A. G. Spear Jr.’s Idea Sketchbook
Designer for GM, Chrysler, and Ford
Gil Spear grew up in New York where both of his parents were commercial artists. Spear started as the first industrial design student at Pratt Institute in 1934 but had to drop out in 1935 because of a lack of funding. He took a job as a cartoonist and, in 1937, he was hired at GM as a designer in Bill Mitchell’s Cadillac studio. When Spear was laid off at GM in 1938, he took a job with Norman Bel Geddes designing theatrical sets. When Bel Geddes was hired to design the GM exhibit at the 1939 New York World’s Fair, Spear assisted in building an elaborate city of the future ride. After the World’s Fair was over, Spear took a job in Chrysler’s design studio and was responsible for the design of the 1942 Chrysler grille. He left Chrysler in June 1942.
During World War II, Spear worked for Briggs Manufacturing as an aircraft salvage engineer. Towards the end of the war, he also started his own industrial design business.
In April 1947, Spear decided to build a new house for his family. To qualify for a construction loan, the bank told Spear he needed a regular pay check. Answering an ad in the newspaper, Spear applied at Ford’s Design Department, where he intended to work only long enough to make it look good to the loan officer.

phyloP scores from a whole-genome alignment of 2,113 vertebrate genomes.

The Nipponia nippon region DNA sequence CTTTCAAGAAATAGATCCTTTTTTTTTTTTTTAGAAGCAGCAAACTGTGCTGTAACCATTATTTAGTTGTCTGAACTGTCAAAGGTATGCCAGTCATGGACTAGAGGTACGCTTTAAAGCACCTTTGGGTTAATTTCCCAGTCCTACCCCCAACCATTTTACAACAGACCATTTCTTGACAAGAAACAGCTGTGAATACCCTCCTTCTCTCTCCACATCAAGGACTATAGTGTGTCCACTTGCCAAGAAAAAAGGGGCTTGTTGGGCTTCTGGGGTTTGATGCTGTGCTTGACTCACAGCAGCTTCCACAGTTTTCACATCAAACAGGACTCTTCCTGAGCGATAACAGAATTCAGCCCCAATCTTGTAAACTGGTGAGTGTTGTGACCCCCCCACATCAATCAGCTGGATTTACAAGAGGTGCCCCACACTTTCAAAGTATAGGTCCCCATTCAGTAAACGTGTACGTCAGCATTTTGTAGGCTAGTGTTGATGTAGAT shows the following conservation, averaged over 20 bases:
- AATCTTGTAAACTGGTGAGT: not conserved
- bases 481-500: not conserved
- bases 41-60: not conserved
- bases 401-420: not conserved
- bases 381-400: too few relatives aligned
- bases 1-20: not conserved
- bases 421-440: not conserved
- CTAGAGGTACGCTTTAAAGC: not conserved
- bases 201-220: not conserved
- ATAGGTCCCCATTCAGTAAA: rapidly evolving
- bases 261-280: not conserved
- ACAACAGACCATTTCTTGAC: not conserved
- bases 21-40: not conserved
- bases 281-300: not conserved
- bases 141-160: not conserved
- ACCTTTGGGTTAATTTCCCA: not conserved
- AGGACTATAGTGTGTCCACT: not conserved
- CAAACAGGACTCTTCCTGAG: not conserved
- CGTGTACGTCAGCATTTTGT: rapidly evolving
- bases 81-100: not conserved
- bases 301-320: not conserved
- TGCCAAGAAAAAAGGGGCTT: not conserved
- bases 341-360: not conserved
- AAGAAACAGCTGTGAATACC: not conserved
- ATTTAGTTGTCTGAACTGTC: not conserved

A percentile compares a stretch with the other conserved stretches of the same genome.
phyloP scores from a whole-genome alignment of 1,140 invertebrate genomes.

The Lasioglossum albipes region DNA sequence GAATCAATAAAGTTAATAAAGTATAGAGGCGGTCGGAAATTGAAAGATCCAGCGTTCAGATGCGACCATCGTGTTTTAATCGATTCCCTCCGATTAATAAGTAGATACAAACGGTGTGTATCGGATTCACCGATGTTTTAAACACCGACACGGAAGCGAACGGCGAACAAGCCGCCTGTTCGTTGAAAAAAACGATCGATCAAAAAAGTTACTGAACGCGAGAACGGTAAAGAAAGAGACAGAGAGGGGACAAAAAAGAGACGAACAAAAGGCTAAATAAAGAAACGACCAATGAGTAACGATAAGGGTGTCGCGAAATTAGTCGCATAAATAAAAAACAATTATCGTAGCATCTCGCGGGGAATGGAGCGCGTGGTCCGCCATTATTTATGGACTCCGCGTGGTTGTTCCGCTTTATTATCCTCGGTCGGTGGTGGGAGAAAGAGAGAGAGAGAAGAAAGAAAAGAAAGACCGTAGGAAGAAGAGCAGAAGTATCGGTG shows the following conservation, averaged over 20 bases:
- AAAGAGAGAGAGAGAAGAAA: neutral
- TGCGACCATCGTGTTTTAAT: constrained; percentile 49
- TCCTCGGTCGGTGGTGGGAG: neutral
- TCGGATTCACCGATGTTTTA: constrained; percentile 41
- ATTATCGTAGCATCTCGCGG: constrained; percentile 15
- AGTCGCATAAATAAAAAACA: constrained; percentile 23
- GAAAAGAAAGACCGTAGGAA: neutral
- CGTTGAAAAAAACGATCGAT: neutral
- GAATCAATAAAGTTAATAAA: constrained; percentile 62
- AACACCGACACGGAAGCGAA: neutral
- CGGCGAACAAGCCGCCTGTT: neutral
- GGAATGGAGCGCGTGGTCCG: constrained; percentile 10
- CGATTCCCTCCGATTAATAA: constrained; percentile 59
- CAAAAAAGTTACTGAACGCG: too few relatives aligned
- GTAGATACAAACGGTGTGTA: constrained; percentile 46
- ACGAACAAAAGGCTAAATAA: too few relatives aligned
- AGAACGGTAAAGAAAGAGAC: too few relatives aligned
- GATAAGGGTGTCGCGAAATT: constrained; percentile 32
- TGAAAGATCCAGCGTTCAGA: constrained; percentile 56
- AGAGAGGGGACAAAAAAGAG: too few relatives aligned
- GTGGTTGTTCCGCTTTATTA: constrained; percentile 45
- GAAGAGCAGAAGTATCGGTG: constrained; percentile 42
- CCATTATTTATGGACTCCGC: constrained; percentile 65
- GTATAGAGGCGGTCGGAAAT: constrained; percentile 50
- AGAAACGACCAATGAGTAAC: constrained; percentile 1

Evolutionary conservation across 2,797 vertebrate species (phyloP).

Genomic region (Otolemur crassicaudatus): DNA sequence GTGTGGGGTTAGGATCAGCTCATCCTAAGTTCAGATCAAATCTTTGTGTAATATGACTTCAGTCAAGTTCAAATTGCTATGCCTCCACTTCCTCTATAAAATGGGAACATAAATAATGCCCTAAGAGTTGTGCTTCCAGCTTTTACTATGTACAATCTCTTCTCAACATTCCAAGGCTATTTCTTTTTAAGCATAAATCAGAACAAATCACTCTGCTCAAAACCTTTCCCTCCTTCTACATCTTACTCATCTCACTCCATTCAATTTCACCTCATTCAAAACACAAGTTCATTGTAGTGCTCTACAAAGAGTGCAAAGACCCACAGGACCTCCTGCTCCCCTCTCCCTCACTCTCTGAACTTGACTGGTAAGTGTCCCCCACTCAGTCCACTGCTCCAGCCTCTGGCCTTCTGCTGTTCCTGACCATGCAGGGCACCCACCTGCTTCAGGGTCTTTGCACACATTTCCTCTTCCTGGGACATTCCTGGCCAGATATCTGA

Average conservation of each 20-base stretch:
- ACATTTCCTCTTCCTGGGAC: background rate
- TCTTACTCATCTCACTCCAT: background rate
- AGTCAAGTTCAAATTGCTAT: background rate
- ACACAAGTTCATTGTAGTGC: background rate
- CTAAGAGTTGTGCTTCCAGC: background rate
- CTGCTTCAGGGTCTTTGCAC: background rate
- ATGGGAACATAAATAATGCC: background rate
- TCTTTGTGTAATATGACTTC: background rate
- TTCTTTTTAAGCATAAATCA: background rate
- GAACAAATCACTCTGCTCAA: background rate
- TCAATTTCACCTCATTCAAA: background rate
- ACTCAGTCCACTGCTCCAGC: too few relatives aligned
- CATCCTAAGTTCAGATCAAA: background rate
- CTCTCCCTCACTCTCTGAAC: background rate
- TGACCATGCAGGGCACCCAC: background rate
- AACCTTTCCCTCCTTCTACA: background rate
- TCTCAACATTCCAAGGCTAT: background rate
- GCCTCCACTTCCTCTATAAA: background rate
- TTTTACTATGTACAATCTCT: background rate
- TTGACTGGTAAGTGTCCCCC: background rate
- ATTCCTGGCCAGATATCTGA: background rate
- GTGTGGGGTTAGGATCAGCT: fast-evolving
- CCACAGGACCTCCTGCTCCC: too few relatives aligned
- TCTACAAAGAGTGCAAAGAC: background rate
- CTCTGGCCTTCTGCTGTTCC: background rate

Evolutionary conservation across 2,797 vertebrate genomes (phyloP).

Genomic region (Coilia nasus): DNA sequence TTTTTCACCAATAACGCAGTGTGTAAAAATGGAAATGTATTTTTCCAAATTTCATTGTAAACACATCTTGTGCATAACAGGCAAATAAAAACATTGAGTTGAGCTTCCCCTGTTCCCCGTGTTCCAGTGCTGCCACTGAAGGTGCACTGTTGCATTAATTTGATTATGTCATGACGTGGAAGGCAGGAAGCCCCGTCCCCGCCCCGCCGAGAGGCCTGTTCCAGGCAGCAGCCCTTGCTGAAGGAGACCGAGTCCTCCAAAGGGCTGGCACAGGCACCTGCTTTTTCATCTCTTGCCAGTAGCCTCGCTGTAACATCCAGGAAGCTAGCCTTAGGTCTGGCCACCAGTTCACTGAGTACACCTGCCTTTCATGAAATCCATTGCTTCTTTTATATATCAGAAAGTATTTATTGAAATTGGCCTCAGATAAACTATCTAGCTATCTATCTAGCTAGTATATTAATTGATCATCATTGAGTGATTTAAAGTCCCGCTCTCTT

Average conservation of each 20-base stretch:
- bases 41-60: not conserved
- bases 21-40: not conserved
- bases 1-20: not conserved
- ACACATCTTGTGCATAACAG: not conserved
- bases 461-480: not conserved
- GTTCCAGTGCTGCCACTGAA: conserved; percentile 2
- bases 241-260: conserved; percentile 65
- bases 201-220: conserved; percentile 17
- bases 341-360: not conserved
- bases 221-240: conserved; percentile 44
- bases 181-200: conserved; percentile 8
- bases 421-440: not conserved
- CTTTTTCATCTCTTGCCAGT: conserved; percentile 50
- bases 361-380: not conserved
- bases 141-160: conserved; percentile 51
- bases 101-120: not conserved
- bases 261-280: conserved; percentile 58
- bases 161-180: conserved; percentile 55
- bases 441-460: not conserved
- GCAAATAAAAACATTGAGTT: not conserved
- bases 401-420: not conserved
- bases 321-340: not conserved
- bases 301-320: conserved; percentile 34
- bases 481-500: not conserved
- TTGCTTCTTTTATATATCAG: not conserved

Spear’s first assignment at Ford was to complete the 1949 Ford clay model that Oros and Engel had started, so engineering drawings could be finalized from it When Oswald instituted the studio system in 1947, Spear was appointed first head of the Ford Design Studio and he was in charge of updating the 1950 and ‘51 Fords.
In May 1948, Gene Bordinat asked Spear to organize Ford’s Advanced Studio as a means of getting fresh design talent into Ford and providing new ideas for future Ford products. In late 1954 Spear became head of the Special Projects Studio, where he supervised the design of the D-523 and the D-524. In mid-1955, Spear left the Styling Center to become the head of the Engineering Department’s separate design studio (Special Development Studio).
While at the Special Development Studio, Spear supervised completion of the D- 523 and D-524 and development of the Bimini, the Midshipman and the Personal Safety Vehicles. In February 1958, Spear returned to the Styling Center as an executive designer in the Ford pre-production studio. He later became an executive designer for international operations and in the Lincoln- Mercury studio.
From 1967 to 1971, Spear was chief designer at Ford of England. He retired in 1974. Spear (as of 1999) continues to work with patent attorneys perfecting new products.
Posted by permission.
Photos courtesy of Ford Archives.
From Ford Design Department—Concepts & Showcars, 1932-1961 by Jim and Cheryl Farrell
Book review to come.
For book ordering information, email: firstname.lastname@example.org